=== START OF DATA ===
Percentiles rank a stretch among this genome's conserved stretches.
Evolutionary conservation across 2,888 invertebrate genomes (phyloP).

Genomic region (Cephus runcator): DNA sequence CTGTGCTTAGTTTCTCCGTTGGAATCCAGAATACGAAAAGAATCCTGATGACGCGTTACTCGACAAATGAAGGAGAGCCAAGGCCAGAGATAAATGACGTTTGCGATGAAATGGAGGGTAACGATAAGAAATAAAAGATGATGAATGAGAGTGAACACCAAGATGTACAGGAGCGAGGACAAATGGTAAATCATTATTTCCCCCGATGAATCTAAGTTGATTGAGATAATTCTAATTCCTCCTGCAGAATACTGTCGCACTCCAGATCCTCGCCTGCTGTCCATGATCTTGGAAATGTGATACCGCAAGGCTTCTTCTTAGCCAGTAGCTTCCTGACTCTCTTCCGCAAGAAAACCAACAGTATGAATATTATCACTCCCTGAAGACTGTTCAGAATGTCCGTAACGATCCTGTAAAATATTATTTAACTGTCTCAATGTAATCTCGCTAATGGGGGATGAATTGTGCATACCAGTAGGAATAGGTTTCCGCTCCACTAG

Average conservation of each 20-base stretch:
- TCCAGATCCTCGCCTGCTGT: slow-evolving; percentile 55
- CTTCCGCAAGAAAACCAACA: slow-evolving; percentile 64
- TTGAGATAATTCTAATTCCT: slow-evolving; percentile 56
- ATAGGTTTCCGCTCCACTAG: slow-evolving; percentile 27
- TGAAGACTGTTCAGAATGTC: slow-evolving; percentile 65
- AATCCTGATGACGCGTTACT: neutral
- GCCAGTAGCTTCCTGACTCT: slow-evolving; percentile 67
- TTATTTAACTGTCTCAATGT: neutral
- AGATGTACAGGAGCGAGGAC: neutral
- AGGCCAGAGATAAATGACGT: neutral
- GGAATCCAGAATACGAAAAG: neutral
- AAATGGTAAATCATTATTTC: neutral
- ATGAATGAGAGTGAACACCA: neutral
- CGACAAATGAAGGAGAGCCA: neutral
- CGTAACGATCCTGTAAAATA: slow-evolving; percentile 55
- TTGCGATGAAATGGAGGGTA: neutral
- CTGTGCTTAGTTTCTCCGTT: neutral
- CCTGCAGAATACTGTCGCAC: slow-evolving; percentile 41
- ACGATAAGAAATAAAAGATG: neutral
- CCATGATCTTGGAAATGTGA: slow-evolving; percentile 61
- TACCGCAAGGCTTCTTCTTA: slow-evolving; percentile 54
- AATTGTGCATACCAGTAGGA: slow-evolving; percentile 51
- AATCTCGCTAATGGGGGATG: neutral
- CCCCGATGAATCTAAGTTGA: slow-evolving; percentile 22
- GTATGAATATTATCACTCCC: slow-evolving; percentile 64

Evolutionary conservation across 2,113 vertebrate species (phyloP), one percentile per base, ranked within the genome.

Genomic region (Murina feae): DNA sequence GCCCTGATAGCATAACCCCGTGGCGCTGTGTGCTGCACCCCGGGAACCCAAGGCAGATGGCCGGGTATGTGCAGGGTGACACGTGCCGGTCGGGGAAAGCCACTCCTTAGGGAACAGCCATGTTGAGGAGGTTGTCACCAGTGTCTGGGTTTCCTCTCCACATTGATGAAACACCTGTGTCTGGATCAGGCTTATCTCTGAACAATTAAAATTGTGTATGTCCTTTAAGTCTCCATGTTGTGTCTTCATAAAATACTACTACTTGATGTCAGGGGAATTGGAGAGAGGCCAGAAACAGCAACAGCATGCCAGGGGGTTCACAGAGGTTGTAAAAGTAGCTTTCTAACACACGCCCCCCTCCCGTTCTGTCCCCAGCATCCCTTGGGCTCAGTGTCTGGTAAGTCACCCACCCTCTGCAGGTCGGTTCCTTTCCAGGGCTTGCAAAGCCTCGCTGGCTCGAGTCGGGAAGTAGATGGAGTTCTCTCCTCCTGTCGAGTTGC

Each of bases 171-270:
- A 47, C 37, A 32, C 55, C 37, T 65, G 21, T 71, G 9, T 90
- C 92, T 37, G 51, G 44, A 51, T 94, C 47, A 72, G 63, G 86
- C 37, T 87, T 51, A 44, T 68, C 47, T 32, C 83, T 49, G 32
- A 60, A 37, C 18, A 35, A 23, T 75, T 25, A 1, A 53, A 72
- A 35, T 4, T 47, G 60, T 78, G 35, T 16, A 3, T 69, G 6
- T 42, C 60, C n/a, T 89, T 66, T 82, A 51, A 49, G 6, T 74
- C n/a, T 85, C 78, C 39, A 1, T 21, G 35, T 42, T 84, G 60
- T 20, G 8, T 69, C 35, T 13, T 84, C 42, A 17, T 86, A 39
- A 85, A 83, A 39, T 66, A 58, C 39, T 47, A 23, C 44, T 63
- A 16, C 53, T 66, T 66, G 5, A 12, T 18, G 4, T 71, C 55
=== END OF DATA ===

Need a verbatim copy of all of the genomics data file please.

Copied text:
Percentiles rank a stretch among this genome's conserved stretches.
Evolutionary conservation across 2,888 invertebrate genomes (phyloP).

Genomic region (Cephus runcator): DNA sequence CTGTGCTTAGTTTCTCCGTTGGAATCCAGAATACGAAAAGAATCCTGATGACGCGTTACTCGACAAATGAAGGAGAGCCAAGGCCAGAGATAAATGACGTTTGCGATGAAATGGAGGGTAACGATAAGAAATAAAAGATGATGAATGAGAGTGAACACCAAGATGTACAGGAGCGAGGACAAATGGTAAATCATTATTTCCCCCGATGAATCTAAGTTGATTGAGATAATTCTAATTCCTCCTGCAGAATACTGTCGCACTCCAGATCCTCGCCTGCTGTCCATGATCTTGGAAATGTGATACCGCAAGGCTTCTTCTTAGCCAGTAGCTTCCTGACTCTCTTCCGCAAGAAAACCAACAGTATGAATATTATCACTCCCTGAAGACTGTTCAGAATGTCCGTAACGATCCTGTAAAATATTATTTAACTGTCTCAATGTAATCTCGCTAATGGGGGATGAATTGTGCATACCAGTAGGAATAGGTTTCCGCTCCACTAG

Average conservation of each 20-base stretch:
- TCCAGATCCTCGCCTGCTGT: slow-evolving; percentile 55
- CTTCCGCAAGAAAACCAACA: slow-evolving; percentile 64
- TTGAGATAATTCTAATTCCT: slow-evolving; percentile 56
- ATAGGTTTCCGCTCCACTAG: slow-evolving; percentile 27
- TGAAGACTGTTCAGAATGTC: slow-evolving; percentile 65
- AATCCTGATGACGCGTTACT: neutral
- GCCAGTAGCTTCCTGACTCT: slow-evolving; percentile 67
- TTATTTAACTGTCTCAATGT: neutral
- AGATGTACAGGAGCGAGGAC: neutral
- AGGCCAGAGATAAATGACGT: neutral
- GGAATCCAGAATACGAAAAG: neutral
- AAATGGTAAATCATTATTTC: neutral
- ATGAATGAGAGTGAACACCA: neutral
- CGACAAATGAAGGAGAGCCA: neutral
- CGTAACGATCCTGTAAAATA: slow-evolving; percentile 55
- TTGCGATGAAATGGAGGGTA: neutral
- CTGTGCTTAGTTTCTCCGTT: neutral
- CCTGCAGAATACTGTCGCAC: slow-evolving; percentile 41
- ACGATAAGAAATAAAAGATG: neutral
- CCATGATCTTGGAAATGTGA: slow-evolving; percentile 61
- TACCGCAAGGCTTCTTCTTA: slow-evolving; percentile 54
- AATTGTGCATACCAGTAGGA: slow-evolving; percentile 51
- AATCTCGCTAATGGGGGATG: neutral
- CCCCGATGAATCTAAGTTGA: slow-evolving; percentile 22
- GTATGAATATTATCACTCCC: slow-evolving; percentile 64

Evolutionary conservation across 2,113 vertebrate species (phyloP), one percentile per base, ranked within the genome.

Genomic region (Murina feae): DNA sequence GCCCTGATAGCATAACCCCGTGGCGCTGTGTGCTGCACCCCGGGAACCCAAGGCAGATGGCCGGGTATGTGCAGGGTGACACGTGCCGGTCGGGGAAAGCCACTCCTTAGGGAACAGCCATGTTGAGGAGGTTGTCACCAGTGTCTGGGTTTCCTCTCCACATTGATGAAACACCTGTGTCTGGATCAGGCTTATCTCTGAACAATTAAAATTGTGTATGTCCTTTAAGTCTCCATGTTGTGTCTTCATAAAATACTACTACTTGATGTCAGGGGAATTGGAGAGAGGCCAGAAACAGCAACAGCATGCCAGGGGGTTCACAGAGGTTGTAAAAGTAGCTTTCTAACACACGCCCCCCTCCCGTTCTGTCCCCAGCATCCCTTGGGCTCAGTGTCTGGTAAGTCACCCACCCTCTGCAGGTCGGTTCCTTTCCAGGGCTTGCAAAGCCTCGCTGGCTCGAGTCGGGAAGTAGATGGAGTTCTCTCCTCCTGTCGAGTTGC

Each of bases 171-270:
- A 47, C 37, A 32, C 55, C 37, T 65, G 21, T 71, G 9, T 90
- C 92, T 37, G 51, G 44, A 51, T 94, C 47, A 72, G 63, G 86
- C 37, T 87, T 51, A 44, T 68, C 47, T 32, C 83, T 49, G 32
- A 60, A 37, C 18, A 35, A 23, T 75, T 25, A 1, A 53, A 72
- A 35, T 4, T 47, G 60, T 78, G 35, T 16, A 3, T 69, G 6
- T 42, C 60, C n/a, T 89, T 66, T 82, A 51, A 49, G 6, T 74
- C n/a, T 85, C 78, C 39, A 1, T 21, G 35, T 42, T 84, G 60
- T 20, G 8, T 69, C 35, T 13, T 84, C 42, A 17, T 86, A 39
- A 85, A 83, A 39, T 66, A 58, C 39, T 47, A 23, C 44, T 63
- A 16, C 53, T 66, T 66, G 5, A 12, T 18, G 4, T 71, C 55